• Get the incentives right. This includes not only sharing financial benefits, but also providing knowledge transfer via training and collaboration.

SUPPLY CHAIN DISPUTES

  • Implement controls that encourage performance and foster a long term relationship with suppliers.
  • Choose the right jurisdiction in which to set up the business entity and to contest disputes.
  • If necessary, seek advice on how to exit a market while retaining as much value as possible, and minimizing the loss of goodwill.

INTERNATIONAL TAX PLANNING

  • The natural and quite understandable inclination of most multinationals large and small is to locate profit centers in low tax jurisdictions. Some of these low tax states are disparagingly labeled tax havens. It is also not surprising that governments around the world have pushed back against the practice now known as “Base Erosion and Profit Shifting” or BEPS. The Organization for Economic Cooperation and Development has been a leader in understanding the use of tax havens. Companies would be advised to consult the OECD’s guidelines on BEPS and transfer pricing and to heed the advice of tax consultants and attorneys when setting up supply chain relationships in emerging economies.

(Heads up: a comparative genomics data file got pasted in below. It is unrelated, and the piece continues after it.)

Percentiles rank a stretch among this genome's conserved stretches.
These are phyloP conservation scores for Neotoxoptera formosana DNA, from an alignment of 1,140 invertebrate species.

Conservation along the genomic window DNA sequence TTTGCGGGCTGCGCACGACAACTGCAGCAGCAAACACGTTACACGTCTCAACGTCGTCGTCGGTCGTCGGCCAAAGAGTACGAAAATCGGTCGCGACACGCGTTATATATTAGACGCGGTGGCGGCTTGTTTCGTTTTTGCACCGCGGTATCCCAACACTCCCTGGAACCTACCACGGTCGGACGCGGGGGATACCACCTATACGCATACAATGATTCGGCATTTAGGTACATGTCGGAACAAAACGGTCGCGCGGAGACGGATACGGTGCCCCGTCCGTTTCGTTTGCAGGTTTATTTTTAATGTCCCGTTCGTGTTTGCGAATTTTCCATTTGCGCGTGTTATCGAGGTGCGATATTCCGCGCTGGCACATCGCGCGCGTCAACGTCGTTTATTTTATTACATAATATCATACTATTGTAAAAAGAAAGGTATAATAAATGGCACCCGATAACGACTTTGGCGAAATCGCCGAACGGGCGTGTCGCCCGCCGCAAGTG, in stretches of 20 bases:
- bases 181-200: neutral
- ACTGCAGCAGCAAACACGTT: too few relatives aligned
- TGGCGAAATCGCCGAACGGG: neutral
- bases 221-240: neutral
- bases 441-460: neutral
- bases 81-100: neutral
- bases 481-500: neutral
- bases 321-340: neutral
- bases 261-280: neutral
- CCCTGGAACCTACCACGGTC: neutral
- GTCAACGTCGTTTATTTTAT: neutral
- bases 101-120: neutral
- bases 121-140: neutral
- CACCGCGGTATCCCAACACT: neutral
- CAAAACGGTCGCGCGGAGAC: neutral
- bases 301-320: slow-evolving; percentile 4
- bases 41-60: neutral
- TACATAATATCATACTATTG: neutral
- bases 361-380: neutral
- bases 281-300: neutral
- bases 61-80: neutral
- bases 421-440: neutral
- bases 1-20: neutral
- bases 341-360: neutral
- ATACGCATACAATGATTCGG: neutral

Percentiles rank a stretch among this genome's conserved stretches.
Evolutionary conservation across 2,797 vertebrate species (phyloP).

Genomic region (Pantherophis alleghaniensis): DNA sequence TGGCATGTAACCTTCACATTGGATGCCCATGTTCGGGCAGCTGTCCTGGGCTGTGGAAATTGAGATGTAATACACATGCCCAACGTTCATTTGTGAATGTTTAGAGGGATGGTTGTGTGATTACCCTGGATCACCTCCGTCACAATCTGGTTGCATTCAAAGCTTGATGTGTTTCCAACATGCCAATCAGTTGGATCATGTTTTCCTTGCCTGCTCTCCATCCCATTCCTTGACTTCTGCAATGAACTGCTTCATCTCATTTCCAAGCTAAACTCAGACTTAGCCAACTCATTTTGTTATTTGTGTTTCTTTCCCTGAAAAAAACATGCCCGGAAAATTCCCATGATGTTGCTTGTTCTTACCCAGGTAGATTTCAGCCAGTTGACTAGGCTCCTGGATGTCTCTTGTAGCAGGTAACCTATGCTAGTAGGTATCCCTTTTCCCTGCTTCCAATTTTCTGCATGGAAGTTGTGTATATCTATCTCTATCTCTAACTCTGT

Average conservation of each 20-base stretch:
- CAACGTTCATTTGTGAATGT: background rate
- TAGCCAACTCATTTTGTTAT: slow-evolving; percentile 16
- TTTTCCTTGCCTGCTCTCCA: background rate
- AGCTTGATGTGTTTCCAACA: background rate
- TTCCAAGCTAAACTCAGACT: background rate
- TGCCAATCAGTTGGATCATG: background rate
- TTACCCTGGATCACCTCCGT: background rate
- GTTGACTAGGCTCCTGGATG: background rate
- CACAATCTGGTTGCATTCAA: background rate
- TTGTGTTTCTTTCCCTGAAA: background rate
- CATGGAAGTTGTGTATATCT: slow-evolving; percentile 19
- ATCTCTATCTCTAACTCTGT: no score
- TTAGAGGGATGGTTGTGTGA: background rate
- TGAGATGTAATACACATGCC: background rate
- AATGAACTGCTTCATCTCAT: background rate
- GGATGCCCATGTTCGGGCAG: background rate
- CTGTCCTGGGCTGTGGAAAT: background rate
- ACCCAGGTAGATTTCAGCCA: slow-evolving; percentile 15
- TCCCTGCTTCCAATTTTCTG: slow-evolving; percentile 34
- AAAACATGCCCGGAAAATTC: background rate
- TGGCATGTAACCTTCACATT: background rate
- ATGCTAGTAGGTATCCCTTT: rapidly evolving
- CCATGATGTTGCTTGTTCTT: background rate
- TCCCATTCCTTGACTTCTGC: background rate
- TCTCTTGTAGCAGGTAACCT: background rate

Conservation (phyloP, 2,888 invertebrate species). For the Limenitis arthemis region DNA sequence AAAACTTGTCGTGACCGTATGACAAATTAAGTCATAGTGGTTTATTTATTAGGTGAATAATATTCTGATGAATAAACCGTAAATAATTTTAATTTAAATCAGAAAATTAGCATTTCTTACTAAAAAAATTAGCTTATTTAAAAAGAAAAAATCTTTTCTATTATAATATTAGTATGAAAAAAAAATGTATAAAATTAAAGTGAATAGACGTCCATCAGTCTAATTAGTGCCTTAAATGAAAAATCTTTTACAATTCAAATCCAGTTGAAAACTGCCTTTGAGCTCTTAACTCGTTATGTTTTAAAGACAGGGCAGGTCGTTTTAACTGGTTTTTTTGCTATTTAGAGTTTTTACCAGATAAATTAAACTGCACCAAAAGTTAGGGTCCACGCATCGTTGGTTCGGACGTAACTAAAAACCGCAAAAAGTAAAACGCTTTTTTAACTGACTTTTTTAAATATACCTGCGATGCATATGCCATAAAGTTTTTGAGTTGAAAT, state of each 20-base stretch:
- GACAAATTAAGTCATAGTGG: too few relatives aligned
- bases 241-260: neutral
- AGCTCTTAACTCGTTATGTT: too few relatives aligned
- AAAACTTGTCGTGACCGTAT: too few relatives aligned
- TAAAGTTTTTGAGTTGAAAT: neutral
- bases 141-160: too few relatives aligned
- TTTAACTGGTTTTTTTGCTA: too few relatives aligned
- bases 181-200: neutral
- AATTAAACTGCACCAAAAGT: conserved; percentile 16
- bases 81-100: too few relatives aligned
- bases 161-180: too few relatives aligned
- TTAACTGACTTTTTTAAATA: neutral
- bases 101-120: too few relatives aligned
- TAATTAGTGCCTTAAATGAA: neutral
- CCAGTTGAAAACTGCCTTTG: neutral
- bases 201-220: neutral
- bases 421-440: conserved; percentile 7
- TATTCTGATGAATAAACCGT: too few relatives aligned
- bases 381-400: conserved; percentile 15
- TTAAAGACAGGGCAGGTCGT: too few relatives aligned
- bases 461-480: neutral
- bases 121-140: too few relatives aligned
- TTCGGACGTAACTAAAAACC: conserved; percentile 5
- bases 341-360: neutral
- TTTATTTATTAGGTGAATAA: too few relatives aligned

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Making Supply Chains Work in Emerging Markets

I recently attended the Emerging and Frontier Markets Association’s conference on Supply Chain Risks and Rewards in Emerging Markets. I have long stressed the need for developing countries to move away from the model of natural resource dependence and reorient their economies toward value added industry and join the global supply chains that are the backbone of many key industries. This was the right forum at the right time.

The stage was set with a discussion of key risk areas companies face when emerging market companies become part of their supply chain. They are:

  1. Various forms of corruption—particularly the risk of violation of the Foreign Corrupt Practices Act and
  2. Working with companies that may be involved in human trafficking and other human rights violations.